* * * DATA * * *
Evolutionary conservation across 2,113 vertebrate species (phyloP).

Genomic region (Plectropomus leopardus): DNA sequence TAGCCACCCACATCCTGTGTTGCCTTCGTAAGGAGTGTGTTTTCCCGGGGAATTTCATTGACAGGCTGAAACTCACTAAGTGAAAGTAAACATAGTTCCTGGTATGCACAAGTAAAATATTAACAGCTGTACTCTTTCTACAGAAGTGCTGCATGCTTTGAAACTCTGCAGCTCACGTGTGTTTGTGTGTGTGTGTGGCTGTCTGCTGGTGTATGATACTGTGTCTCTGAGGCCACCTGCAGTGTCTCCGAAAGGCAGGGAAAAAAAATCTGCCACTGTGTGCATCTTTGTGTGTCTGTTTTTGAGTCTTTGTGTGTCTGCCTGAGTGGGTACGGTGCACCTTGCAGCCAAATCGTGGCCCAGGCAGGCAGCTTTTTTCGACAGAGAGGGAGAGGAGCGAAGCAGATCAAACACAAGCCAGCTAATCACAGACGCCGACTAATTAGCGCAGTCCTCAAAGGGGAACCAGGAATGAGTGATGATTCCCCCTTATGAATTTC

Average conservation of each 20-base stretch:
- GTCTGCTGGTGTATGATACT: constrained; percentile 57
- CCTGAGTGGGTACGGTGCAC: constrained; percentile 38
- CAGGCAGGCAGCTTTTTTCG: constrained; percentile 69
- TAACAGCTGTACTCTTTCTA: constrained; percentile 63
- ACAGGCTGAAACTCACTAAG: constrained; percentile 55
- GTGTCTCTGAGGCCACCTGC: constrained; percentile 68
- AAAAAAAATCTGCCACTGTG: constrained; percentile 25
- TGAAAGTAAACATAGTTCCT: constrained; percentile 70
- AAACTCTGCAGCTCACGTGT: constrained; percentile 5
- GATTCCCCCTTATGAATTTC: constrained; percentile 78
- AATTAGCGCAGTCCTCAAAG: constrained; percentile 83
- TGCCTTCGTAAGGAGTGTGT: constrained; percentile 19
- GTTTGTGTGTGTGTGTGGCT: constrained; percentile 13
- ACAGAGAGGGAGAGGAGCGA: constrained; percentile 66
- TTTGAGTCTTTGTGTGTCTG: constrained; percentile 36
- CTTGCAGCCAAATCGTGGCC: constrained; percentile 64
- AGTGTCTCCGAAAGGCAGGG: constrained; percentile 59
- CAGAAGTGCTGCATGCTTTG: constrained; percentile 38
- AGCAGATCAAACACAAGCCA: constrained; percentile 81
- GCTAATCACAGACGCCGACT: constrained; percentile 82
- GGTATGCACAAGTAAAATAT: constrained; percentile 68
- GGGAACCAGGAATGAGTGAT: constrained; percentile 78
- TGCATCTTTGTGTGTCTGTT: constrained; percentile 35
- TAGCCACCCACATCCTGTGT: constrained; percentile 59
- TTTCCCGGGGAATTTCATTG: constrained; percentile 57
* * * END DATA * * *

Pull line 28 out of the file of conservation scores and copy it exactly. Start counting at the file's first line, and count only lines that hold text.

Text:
- TTTCCCGGGGAATTTCATTG: constrained; percentile 57